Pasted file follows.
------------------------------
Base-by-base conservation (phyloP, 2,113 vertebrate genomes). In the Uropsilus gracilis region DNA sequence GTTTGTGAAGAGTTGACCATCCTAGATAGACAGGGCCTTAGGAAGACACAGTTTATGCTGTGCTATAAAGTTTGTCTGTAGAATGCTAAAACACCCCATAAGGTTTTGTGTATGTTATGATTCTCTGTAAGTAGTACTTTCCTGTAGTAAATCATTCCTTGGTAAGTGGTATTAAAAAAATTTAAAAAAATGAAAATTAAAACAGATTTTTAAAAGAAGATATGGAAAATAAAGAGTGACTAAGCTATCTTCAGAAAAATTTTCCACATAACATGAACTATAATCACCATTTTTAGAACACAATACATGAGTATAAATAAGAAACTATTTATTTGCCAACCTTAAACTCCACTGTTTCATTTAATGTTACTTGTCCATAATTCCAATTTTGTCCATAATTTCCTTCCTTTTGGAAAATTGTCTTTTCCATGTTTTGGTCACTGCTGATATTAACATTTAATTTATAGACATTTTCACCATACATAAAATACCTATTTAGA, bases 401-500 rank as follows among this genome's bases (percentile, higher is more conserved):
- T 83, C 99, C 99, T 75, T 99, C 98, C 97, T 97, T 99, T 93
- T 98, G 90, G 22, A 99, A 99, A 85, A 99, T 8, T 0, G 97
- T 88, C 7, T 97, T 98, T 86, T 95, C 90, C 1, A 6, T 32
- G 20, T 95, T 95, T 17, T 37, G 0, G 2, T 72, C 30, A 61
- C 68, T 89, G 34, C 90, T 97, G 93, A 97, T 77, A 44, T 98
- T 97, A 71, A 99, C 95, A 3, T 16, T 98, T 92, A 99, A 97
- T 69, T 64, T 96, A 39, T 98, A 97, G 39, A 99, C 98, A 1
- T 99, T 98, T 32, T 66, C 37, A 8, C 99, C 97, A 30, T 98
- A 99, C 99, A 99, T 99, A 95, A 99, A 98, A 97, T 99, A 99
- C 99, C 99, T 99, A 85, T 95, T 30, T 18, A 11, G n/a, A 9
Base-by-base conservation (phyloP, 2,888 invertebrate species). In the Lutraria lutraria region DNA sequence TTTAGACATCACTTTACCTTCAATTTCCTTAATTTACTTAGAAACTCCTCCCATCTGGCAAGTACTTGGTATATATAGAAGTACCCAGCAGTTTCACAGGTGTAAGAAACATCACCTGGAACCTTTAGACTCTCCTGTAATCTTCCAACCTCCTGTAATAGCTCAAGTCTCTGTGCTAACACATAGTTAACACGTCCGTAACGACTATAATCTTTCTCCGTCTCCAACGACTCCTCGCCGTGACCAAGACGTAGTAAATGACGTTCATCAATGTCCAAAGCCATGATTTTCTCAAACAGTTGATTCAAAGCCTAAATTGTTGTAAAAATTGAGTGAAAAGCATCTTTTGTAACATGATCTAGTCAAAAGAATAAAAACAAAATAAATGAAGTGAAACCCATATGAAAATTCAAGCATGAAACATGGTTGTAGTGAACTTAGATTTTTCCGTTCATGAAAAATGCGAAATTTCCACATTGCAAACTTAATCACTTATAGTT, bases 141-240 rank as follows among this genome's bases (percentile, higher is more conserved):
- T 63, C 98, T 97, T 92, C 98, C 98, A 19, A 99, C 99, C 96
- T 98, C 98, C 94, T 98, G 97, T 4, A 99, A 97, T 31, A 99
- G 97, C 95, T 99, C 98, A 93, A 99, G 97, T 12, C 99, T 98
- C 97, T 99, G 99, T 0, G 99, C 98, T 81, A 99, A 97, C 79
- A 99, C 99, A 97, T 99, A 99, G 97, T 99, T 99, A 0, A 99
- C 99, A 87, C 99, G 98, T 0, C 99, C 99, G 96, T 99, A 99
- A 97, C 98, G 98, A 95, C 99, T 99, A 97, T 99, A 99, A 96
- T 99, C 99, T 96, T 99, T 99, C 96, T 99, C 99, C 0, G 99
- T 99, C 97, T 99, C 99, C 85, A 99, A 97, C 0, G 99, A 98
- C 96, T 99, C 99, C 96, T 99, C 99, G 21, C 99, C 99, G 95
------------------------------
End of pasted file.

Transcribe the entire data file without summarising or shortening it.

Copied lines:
Base-by-base conservation (phyloP, 2,113 vertebrate genomes). In the Uropsilus gracilis region DNA sequence GTTTGTGAAGAGTTGACCATCCTAGATAGACAGGGCCTTAGGAAGACACAGTTTATGCTGTGCTATAAAGTTTGTCTGTAGAATGCTAAAACACCCCATAAGGTTTTGTGTATGTTATGATTCTCTGTAAGTAGTACTTTCCTGTAGTAAATCATTCCTTGGTAAGTGGTATTAAAAAAATTTAAAAAAATGAAAATTAAAACAGATTTTTAAAAGAAGATATGGAAAATAAAGAGTGACTAAGCTATCTTCAGAAAAATTTTCCACATAACATGAACTATAATCACCATTTTTAGAACACAATACATGAGTATAAATAAGAAACTATTTATTTGCCAACCTTAAACTCCACTGTTTCATTTAATGTTACTTGTCCATAATTCCAATTTTGTCCATAATTTCCTTCCTTTTGGAAAATTGTCTTTTCCATGTTTTGGTCACTGCTGATATTAACATTTAATTTATAGACATTTTCACCATACATAAAATACCTATTTAGA, bases 401-500 rank as follows among this genome's bases (percentile, higher is more conserved):
- T 83, C 99, C 99, T 75, T 99, C 98, C 97, T 97, T 99, T 93
- T 98, G 90, G 22, A 99, A 99, A 85, A 99, T 8, T 0, G 97
- T 88, C 7, T 97, T 98, T 86, T 95, C 90, C 1, A 6, T 32
- G 20, T 95, T 95, T 17, T 37, G 0, G 2, T 72, C 30, A 61
- C 68, T 89, G 34, C 90, T 97, G 93, A 97, T 77, A 44, T 98
- T 97, A 71, A 99, C 95, A 3, T 16, T 98, T 92, A 99, A 97
- T 69, T 64, T 96, A 39, T 98, A 97, G 39, A 99, C 98, A 1
- T 99, T 98, T 32, T 66, C 37, A 8, C 99, C 97, A 30, T 98
- A 99, C 99, A 99, T 99, A 95, A 99, A 98, A 97, T 99, A 99
- C 99, C 99, T 99, A 85, T 95, T 30, T 18, A 11, G n/a, A 9
Base-by-base conservation (phyloP, 2,888 invertebrate species). In the Lutraria lutraria region DNA sequence TTTAGACATCACTTTACCTTCAATTTCCTTAATTTACTTAGAAACTCCTCCCATCTGGCAAGTACTTGGTATATATAGAAGTACCCAGCAGTTTCACAGGTGTAAGAAACATCACCTGGAACCTTTAGACTCTCCTGTAATCTTCCAACCTCCTGTAATAGCTCAAGTCTCTGTGCTAACACATAGTTAACACGTCCGTAACGACTATAATCTTTCTCCGTCTCCAACGACTCCTCGCCGTGACCAAGACGTAGTAAATGACGTTCATCAATGTCCAAAGCCATGATTTTCTCAAACAGTTGATTCAAAGCCTAAATTGTTGTAAAAATTGAGTGAAAAGCATCTTTTGTAACATGATCTAGTCAAAAGAATAAAAACAAAATAAATGAAGTGAAACCCATATGAAAATTCAAGCATGAAACATGGTTGTAGTGAACTTAGATTTTTCCGTTCATGAAAAATGCGAAATTTCCACATTGCAAACTTAATCACTTATAGTT, bases 141-240 rank as follows among this genome's bases (percentile, higher is more conserved):
- T 63, C 98, T 97, T 92, C 98, C 98, A 19, A 99, C 99, C 96
- T 98, C 98, C 94, T 98, G 97, T 4, A 99, A 97, T 31, A 99
- G 97, C 95, T 99, C 98, A 93, A 99, G 97, T 12, C 99, T 98
- C 97, T 99, G 99, T 0, G 99, C 98, T 81, A 99, A 97, C 79
- A 99, C 99, A 97, T 99, A 99, G 97, T 99, T 99, A 0, A 99
- C 99, A 87, C 99, G 98, T 0, C 99, C 99, G 96, T 99, A 99
- A 97, C 98, G 98, A 95, C 99, T 99, A 97, T 99, A 99, A 96
- T 99, C 99, T 96, T 99, T 99, C 96, T 99, C 99, C 0, G 99
- T 99, C 97, T 99, C 99, C 85, A 99, A 97, C 0, G 99, A 98
- C 96, T 99, C 99, C 96, T 99, C 99, G 21, C 99, C 99, G 95